Dealing with emotional distress in winter

Submitted by Belinda from Talk ED

The winter months can feel very difficult to get through. Days are short, the weather is cold and often bleak, it’s been months since we saw green on the trees, and the warmth of spring and summer seems a long way off. At the same time, the benefits of winter include stopping and taking stock, taking time to reflect and also allowing for the germination of new life, new beginnings, new opportunities and new ideas.

Don’t be afraid to slow down

In our modern culture, it’s very easy to feel that being productive is the only thing that’s important. Resting and being still are not activities that are valued or even encouraged, even though these activities have been part of how we’ve behaved as humans for millennia. Rest and reflection are the natural and necessary counterparts to action and movement. Nature itself reflects this by laying dormant – plants stop growing, animals go into hibernation and everything becomes more still. A large part of our suffering may come from the guilt or shame of slowing down, resting and taking time to do nothing. Chronic feelings of guilt and shame can be exhausting and painful. Making efforts to remove the guilt and shame around a natural human process, and reminding ourselves that it’s perfectly normal to rest may help with our winter blues.

Look for natural ways to feel better

Research shows that we can make a difference to how we feel by taking small actions ourselves. Getting some fresh air everyday whilst moving our bodies can help regulate serotonin and dopamine levels, which are crucial in regulating our mood, sleep cycles and appetite. Furthermore, receiving natural light will help with those all-important vitamin D levels that also play a part in our general wellbeing and physical and mental health. Social interaction is also beneficial as it provides an opportunity for connection and to take a step back from what’s going on inside our minds. Whether this be face to face or via zoom or telephone, it can help to make contact with others on a regular basis.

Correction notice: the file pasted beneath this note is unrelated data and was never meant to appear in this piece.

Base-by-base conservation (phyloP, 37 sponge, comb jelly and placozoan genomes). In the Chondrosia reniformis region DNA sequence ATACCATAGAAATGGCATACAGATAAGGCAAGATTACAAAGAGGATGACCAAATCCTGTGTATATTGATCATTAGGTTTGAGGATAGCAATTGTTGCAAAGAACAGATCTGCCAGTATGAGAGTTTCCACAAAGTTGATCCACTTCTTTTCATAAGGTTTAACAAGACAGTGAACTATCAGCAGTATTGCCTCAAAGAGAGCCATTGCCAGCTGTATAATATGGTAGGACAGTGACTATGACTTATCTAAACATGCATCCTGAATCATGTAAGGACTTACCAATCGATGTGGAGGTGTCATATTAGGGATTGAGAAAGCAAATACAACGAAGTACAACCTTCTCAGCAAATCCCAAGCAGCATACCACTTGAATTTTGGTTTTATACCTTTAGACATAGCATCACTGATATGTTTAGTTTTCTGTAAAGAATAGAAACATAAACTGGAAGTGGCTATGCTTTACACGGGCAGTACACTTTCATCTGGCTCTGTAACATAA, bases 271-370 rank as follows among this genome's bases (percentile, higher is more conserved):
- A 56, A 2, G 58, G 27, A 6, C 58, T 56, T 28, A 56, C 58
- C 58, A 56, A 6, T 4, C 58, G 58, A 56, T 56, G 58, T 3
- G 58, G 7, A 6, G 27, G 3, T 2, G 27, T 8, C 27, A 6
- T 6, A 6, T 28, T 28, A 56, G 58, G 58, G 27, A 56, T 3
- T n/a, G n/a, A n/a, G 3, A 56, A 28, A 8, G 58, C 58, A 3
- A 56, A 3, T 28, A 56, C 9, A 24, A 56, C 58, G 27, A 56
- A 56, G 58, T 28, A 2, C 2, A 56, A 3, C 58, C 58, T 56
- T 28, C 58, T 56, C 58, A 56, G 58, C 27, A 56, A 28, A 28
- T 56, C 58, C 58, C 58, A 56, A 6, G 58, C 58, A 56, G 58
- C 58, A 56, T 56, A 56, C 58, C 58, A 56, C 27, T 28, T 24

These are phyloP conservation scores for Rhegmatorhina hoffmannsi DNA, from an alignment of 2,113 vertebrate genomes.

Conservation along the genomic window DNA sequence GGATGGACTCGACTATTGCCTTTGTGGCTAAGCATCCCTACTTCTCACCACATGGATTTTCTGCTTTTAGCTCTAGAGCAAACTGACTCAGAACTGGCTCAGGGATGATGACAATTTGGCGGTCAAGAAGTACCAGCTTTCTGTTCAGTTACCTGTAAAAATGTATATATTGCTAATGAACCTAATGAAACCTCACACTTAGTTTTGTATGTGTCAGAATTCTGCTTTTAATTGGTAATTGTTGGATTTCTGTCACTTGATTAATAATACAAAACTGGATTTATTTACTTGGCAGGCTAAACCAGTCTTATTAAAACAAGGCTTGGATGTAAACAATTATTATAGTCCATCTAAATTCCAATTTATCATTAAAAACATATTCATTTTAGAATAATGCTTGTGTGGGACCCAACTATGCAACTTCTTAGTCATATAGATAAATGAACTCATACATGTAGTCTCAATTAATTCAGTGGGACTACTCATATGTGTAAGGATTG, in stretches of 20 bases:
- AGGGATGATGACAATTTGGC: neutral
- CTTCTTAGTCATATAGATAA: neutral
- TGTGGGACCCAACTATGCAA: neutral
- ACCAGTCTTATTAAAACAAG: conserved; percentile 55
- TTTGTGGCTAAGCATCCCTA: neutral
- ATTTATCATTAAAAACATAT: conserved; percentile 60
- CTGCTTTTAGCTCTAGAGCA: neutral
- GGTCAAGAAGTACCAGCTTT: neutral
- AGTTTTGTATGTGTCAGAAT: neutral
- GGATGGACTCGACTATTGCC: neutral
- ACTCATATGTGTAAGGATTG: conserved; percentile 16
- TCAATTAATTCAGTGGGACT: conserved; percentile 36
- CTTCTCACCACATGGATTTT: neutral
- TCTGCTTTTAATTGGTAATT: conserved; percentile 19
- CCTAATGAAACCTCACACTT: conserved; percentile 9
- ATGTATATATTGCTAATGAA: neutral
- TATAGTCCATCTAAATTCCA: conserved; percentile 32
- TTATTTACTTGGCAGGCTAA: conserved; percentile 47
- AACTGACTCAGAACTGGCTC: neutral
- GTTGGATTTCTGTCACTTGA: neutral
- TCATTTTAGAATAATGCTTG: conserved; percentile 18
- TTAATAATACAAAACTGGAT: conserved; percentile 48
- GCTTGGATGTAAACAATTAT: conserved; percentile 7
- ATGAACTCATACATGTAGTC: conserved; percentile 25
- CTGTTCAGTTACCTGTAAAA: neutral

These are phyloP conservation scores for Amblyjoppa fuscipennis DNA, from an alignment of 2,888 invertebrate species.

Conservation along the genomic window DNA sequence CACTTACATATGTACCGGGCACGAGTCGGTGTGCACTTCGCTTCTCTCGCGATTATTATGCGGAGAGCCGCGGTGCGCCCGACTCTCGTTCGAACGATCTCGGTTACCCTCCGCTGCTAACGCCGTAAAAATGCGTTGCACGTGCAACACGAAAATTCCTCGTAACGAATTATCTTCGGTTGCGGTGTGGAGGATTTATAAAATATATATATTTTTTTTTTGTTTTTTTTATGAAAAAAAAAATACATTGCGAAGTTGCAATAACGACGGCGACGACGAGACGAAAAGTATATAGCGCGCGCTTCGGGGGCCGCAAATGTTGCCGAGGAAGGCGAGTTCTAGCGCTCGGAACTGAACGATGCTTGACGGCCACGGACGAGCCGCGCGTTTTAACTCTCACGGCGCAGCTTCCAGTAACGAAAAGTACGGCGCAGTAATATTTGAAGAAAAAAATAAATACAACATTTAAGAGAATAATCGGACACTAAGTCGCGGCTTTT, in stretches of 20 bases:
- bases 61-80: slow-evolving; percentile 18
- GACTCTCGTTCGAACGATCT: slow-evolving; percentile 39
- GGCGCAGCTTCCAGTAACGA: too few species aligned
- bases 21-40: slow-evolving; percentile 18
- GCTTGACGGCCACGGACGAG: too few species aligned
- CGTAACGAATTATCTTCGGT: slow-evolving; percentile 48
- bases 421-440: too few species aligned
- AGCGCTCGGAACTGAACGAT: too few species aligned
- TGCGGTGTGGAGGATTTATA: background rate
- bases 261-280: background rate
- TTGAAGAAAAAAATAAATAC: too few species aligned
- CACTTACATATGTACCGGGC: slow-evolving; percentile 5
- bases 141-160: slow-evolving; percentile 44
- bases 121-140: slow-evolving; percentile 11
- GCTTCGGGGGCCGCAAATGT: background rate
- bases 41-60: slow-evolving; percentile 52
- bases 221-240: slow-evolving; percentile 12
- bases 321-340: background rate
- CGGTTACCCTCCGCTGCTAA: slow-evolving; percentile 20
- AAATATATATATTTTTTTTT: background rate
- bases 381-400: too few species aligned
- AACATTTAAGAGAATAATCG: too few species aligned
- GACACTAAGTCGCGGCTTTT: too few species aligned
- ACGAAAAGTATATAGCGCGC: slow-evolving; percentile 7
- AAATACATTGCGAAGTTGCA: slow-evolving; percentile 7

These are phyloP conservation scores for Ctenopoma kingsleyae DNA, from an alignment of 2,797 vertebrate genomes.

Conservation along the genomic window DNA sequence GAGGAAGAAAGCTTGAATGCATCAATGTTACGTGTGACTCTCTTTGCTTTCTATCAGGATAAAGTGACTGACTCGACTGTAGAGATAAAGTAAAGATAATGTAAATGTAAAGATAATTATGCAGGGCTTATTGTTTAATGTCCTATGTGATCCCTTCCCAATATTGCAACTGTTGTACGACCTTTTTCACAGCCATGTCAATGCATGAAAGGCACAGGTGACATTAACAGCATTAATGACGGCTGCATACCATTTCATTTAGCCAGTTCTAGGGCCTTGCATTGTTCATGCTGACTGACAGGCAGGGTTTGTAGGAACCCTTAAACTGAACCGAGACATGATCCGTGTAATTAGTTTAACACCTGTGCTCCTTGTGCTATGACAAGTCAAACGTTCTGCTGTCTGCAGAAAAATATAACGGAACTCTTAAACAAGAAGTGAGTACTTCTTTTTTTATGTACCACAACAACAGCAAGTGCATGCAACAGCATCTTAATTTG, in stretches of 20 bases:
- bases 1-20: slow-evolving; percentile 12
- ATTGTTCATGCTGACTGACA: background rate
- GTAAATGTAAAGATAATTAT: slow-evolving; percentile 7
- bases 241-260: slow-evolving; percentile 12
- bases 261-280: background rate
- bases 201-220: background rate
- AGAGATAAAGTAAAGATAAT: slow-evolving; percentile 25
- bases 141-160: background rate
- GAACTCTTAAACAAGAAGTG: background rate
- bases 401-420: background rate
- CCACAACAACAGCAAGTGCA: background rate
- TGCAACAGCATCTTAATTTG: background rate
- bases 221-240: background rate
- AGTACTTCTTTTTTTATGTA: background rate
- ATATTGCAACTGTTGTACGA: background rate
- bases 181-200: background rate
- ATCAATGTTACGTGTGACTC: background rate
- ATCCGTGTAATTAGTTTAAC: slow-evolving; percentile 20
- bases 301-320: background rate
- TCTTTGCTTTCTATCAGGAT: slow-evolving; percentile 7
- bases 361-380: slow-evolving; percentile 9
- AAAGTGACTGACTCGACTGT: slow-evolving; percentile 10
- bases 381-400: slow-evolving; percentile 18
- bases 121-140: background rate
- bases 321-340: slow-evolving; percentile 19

Eating in winter

Our bodies naturally seek out nutrient-dense and filling foods in autumn and winter. This is due to our evolutionary responses to greater scarcity during colder months. Before our modern day culture of food abundance, the main food types that were available to us during winter were high-energy foods such as nuts, which gave us sustenance until the bountiful harvests of late spring and summer. We may find that our appetites have increased during the autumn and winter months, as unconsciously we aim to “stock up”. Again, guilt and shame around this may cause us unnecessary suffering – we are after all only responding to what our bodies are programmed to do. Alternatively, our appetites may have decreased during winter, due to other factors at play, which in itself is causing us to feel worse. Either way, eating and not eating can and does affect our mood. Although we can’t get actual serotonin from foods we can increase foods rich in tryptophan, its building block. Most sources of protein contain tryptophan and complex carbohydrates facilitate the entry of trytophan into the brain. So it’s best to have some complex carbohydrates (eg. potato, sweet potato, rice, wholemeal bread, oats, beans, peas, squash) with protein such as eggs, meat, fish, beans/legumes, dairy and nuts.

Know when to reach out for support

It’s important to not suffer in silence and to reach out for support if you are feeling emotionally distressed this winter. This could be making an appointment with your GP, finding a counsellor if you are not currently receiving therapy, attending a support group or booking a call with Talk ED or just telling someone you trust how you are feeling.

Read more about Talk ED’s support services.

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